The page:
Tristram, the prince of Lyonesse, nephew to King Mark of Cornwall. An attractive and talented youth, blessed by fortune in every way, Tristram heedlessly enjoys life until the moment that he realizes he is in love with Isolt of Ireland, the bride whom he had fought to bring back for his uncle. He has a chivalric sense of the demands of honor, from which the only escape is death. His healthy instinct to live means accepting extreme mental anguish, with physical suffering seen as a welcome relief. He is a Hamlet-like figure in his willingness to see the tragedy of his situation and to blame himself.
King Mark, who is calculating, selfish, and ignoble, the opposite of his nephew Tristram. Mark can detect the nobility and generosity of others, and he does not hesitate to take unfair advantage of them. After a lifetime of dissipation, his face is marked by a “sad craftiness” rather than the wisdom that should come with his years. He is loved by no one, except for his creature, Andred, a subhuman flunky whose joy is to anticipate Mark’s wishes.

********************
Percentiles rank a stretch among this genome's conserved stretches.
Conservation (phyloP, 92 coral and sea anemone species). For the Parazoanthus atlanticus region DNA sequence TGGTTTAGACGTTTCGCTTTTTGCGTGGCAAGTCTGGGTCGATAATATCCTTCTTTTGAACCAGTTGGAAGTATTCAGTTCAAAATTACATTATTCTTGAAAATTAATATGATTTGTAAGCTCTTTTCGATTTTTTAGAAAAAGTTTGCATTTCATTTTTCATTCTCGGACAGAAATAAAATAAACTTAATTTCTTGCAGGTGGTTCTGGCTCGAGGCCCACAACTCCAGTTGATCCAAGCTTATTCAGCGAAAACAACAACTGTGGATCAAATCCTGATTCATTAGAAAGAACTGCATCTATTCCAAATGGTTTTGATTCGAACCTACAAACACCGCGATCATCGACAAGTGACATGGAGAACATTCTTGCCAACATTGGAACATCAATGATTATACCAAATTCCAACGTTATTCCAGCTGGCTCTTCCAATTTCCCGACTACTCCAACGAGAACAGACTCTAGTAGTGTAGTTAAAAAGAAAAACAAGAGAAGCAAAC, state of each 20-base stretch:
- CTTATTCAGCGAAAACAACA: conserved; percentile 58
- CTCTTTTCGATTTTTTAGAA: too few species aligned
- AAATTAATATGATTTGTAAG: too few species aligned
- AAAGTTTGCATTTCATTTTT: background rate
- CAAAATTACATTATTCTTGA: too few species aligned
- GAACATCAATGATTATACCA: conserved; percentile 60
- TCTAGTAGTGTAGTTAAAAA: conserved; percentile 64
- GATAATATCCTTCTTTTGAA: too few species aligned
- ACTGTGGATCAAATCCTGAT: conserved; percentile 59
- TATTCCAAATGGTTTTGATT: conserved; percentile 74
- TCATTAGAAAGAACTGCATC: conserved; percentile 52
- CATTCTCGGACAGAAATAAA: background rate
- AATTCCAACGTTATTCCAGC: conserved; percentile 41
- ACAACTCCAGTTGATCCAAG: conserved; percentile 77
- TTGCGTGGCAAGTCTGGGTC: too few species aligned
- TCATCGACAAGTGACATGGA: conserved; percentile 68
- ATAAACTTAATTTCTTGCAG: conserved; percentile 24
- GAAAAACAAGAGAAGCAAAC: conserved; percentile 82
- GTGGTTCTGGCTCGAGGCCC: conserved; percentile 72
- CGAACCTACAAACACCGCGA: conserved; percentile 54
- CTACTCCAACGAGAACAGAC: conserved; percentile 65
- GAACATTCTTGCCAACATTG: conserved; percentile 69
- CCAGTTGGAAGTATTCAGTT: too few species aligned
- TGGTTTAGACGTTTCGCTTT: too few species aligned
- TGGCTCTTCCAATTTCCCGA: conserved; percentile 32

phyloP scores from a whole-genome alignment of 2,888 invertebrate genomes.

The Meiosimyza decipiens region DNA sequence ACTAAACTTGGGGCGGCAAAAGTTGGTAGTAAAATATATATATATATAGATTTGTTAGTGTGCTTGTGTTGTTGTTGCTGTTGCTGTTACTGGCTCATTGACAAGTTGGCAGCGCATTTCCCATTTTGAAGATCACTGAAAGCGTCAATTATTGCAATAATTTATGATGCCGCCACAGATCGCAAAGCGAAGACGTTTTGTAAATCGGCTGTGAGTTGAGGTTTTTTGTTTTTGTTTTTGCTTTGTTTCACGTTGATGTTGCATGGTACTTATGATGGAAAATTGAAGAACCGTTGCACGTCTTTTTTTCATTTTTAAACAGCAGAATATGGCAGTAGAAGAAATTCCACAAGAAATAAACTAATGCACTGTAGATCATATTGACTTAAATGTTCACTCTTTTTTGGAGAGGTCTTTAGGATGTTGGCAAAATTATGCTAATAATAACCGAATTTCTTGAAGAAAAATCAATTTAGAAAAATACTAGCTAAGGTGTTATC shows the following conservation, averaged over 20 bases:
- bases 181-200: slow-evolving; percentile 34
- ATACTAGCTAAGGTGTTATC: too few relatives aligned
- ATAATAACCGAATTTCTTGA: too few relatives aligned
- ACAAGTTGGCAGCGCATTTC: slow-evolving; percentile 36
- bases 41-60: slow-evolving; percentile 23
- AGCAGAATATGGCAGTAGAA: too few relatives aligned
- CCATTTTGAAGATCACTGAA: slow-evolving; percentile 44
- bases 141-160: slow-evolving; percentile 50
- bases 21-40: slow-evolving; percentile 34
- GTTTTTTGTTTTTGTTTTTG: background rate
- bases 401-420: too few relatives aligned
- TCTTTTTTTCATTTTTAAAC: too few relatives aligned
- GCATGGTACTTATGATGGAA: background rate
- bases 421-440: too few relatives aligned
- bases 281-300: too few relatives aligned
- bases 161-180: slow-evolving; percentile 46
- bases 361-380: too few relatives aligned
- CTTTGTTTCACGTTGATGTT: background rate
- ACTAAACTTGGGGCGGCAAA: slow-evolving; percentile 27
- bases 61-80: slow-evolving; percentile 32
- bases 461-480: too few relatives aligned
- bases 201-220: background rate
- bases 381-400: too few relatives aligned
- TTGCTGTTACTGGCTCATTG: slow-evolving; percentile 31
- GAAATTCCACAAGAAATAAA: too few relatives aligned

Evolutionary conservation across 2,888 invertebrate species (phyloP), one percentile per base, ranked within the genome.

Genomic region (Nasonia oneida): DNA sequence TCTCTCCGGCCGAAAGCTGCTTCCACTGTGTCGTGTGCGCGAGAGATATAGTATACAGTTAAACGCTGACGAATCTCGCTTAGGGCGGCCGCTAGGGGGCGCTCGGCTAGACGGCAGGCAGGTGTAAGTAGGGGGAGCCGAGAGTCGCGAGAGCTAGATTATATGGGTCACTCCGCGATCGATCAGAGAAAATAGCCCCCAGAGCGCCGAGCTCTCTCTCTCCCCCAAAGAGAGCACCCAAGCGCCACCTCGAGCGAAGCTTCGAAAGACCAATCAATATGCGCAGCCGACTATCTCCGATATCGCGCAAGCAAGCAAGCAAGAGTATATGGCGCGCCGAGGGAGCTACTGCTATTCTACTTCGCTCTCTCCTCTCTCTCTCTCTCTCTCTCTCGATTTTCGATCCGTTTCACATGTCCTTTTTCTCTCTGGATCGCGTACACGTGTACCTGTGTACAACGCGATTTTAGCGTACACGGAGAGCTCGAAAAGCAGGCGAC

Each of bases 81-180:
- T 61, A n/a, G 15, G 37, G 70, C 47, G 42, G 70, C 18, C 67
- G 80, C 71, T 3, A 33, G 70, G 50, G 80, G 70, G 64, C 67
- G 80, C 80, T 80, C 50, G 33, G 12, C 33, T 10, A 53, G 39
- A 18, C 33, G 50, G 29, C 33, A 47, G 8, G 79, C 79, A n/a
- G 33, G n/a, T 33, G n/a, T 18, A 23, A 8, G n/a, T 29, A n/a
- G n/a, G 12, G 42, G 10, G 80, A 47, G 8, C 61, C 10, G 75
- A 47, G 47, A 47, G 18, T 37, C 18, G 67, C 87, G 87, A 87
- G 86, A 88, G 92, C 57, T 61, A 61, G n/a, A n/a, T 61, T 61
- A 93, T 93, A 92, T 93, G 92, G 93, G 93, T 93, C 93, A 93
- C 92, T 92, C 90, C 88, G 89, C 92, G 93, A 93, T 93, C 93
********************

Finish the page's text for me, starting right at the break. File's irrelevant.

Isolt of Ireland
Isolt of Ireland, the princess taken away to Cornwall. She is a proud and fiery beauty, as uncompromising as Tristram. Her fate is to endure years of mental and physical agony, as the king’s “shuddering toy,” rather than to escape through suicide. Strong by nature, she is resigned to a long life of misery. She is broken only after being...
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